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Oleaginous constituents

These are effectively oils, (vegetable or mineral), or other substances that will freely mix with oils, such as waxes, fats, greases, and volatile oils. When they are mixed with aqueous constituents to form an emulsion, they are known collectively as the oleaginous phase (or oily phase). However, when we are discussing creams and the like we often talk about ‘oil’ as a sort of shorthand to include all the oleaginous constituents present.

Aqueous constituents

This refers to water or anything that is dissolved in water or can mix with it – there’s quite a list, including infusions & decoctions, alcohol and ethanolic extracts such as tinctures, vinegars, glycerine, and honey. When making an emulsion such as a cream, these are known collectively as the aqueous phase. Once again, we may be lazy and just refer to the whole lot as ‘water’.

Emulsifiers

Emulsifiers (aka emulgents or emulsifying agents) must be present in creams and other emulsions in order for a stable mixture of oleaginous and aqueous constituents to be formed. Strictly speaking oil and water never actually mix together – the effect of emulsification is to cause, for instance, the oily ‘phase’ to break down into very tiny droplets that are held in suspension in the aqueous phase, (or it could be the other way round). Very ‘runny’ emulsions are usually temporary in nature (as observed when dairy cream separates from milk) but they will recombine when shaken together. In the case of a cream, some of the constituents (usually the oily ones) will set hard at room temperature, forming a stable, semi-solid product. Emulsifiers occur naturally, albeit often in very small quantities, in useful substances such as beeswax and unsaturated vegetable oils. However, much greater versatility is possible if you use a commercial emulsifying agent such as Emulsifying Wax BP, or it’s more natural predecessor, Lanette Wax.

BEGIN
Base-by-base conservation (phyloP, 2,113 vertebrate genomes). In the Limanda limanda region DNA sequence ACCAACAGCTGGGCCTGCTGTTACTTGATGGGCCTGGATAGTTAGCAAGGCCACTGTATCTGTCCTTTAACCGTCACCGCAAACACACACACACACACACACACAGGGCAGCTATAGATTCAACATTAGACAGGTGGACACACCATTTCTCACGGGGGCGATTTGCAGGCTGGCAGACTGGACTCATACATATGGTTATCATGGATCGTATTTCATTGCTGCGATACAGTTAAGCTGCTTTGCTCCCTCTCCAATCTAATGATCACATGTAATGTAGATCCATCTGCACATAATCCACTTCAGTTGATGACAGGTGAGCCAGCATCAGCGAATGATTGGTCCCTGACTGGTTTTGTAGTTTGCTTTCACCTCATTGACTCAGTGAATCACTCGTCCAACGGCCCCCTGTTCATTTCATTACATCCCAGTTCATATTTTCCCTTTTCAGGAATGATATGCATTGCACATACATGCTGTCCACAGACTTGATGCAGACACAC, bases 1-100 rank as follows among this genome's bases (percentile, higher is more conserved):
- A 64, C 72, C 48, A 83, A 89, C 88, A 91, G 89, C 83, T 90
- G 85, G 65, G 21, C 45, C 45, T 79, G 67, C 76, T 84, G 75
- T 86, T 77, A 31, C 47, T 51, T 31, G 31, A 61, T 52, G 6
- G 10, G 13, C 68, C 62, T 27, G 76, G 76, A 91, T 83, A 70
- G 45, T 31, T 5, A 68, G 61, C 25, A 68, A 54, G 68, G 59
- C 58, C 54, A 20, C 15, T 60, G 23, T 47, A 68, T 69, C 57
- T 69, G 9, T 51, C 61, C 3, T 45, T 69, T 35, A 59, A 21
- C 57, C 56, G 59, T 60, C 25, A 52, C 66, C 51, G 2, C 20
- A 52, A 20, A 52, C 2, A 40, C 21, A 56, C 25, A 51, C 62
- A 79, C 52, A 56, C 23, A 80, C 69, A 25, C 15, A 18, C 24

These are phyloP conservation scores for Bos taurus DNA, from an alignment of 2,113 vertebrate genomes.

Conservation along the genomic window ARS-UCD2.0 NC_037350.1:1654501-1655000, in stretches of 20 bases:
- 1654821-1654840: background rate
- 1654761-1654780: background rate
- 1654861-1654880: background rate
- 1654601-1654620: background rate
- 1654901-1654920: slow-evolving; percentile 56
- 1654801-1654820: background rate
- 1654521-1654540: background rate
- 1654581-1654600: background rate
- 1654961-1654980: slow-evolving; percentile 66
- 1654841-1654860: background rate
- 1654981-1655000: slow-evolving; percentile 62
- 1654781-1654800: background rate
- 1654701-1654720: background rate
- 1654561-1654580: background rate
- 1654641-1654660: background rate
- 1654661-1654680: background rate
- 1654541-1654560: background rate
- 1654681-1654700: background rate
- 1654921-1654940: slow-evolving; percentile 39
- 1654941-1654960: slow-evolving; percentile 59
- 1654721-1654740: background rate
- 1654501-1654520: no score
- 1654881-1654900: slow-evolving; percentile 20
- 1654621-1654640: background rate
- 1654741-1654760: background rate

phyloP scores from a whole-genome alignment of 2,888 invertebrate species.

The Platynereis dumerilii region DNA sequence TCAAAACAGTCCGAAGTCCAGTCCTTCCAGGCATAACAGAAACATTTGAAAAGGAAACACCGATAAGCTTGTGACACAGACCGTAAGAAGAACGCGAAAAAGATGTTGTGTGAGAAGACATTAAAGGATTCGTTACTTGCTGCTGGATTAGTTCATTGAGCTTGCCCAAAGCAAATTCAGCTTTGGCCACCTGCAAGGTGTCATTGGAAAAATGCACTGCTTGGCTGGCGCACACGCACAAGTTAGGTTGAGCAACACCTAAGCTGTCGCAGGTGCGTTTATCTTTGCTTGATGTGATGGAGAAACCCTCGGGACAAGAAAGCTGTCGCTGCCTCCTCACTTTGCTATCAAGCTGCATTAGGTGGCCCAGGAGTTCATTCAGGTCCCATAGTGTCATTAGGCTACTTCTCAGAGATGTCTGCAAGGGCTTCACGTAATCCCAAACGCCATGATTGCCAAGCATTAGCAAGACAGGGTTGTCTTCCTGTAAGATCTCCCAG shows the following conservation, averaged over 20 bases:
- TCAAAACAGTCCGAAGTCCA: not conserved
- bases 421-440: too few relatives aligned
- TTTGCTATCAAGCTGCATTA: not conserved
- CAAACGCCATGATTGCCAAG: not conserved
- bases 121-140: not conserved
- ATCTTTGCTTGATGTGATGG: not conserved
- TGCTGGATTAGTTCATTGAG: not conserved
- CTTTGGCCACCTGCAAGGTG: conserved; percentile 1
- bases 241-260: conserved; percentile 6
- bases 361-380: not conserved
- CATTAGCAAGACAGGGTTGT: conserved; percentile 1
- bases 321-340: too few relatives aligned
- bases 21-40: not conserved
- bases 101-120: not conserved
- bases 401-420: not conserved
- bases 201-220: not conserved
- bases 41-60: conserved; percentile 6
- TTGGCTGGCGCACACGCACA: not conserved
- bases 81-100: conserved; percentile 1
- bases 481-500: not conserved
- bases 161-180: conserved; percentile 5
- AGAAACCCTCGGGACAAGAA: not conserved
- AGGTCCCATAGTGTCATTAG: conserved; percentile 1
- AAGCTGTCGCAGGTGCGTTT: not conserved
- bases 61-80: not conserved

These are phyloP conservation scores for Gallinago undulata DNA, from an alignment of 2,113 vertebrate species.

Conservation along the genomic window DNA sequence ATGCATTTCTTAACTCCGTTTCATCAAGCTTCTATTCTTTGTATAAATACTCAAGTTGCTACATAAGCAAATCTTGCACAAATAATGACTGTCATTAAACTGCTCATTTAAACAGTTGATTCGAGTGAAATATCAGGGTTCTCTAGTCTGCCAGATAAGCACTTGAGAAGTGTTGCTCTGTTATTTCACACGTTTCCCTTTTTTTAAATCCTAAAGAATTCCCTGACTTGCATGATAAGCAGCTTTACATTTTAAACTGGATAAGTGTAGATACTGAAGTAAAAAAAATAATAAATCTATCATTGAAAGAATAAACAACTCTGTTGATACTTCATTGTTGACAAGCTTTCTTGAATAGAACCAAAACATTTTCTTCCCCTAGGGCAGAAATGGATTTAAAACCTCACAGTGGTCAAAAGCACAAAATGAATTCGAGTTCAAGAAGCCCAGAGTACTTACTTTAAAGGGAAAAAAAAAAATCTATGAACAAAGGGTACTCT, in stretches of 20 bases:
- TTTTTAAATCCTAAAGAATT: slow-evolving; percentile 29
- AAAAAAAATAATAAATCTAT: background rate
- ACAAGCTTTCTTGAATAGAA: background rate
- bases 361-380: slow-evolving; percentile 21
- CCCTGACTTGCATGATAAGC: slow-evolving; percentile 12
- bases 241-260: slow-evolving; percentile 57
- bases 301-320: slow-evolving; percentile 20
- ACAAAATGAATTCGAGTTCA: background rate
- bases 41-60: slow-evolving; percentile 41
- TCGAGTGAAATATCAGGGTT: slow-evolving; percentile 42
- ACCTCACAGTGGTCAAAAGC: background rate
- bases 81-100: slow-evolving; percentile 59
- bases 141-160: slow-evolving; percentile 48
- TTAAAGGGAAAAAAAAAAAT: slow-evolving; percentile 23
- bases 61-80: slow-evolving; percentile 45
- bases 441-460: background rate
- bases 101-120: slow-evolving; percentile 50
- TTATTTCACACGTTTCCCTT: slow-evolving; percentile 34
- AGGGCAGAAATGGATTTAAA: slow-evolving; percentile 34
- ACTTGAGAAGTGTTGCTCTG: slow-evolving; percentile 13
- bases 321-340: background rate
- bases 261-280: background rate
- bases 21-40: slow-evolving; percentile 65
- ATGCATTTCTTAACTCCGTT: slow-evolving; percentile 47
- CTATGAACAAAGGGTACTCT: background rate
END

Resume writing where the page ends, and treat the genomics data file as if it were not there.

Formulation of creams is primarily about bringing therapeutic substances in contact with the skin, but one also has to weigh up other factors: –

  • Very oily creams will tend to be occlusive, tenacious and moisturising. Conversely very watery creams will tend to be drying, well absorbed, and are soon gone.
  • It’s often advantageous to include constituents that help to make a cream more ‘sticky’, so it will spread over and adhere to the skin better. Alas, the oh-so-useful lanoline is a thing of the past, but we still have things like glycerine and soft paraffin to perform this role.
  • Because creams contain water, they are vulnerable to infection. It helps if the product and its container start their working lives sterile – but in use, exposure to the air and microbes transferred from fingers will soon cause a cream to go off… unless a preservative is used. Including essential oils for this purpose is often disappointing – they’re mostly tucked away in the oily phase, so they have very little preservative effect on the water-based constituents. Further, in order to achieve an adequate preservative (antimicrobial) effect the essential oil content of your cream would need to be at least 4%. At this level it will probably affect the emulsifying properties of the cream, and will almost certainly irritate the skin. So usually it’s necessary to use a commercial preservative if you want your creams to last more than a week or two.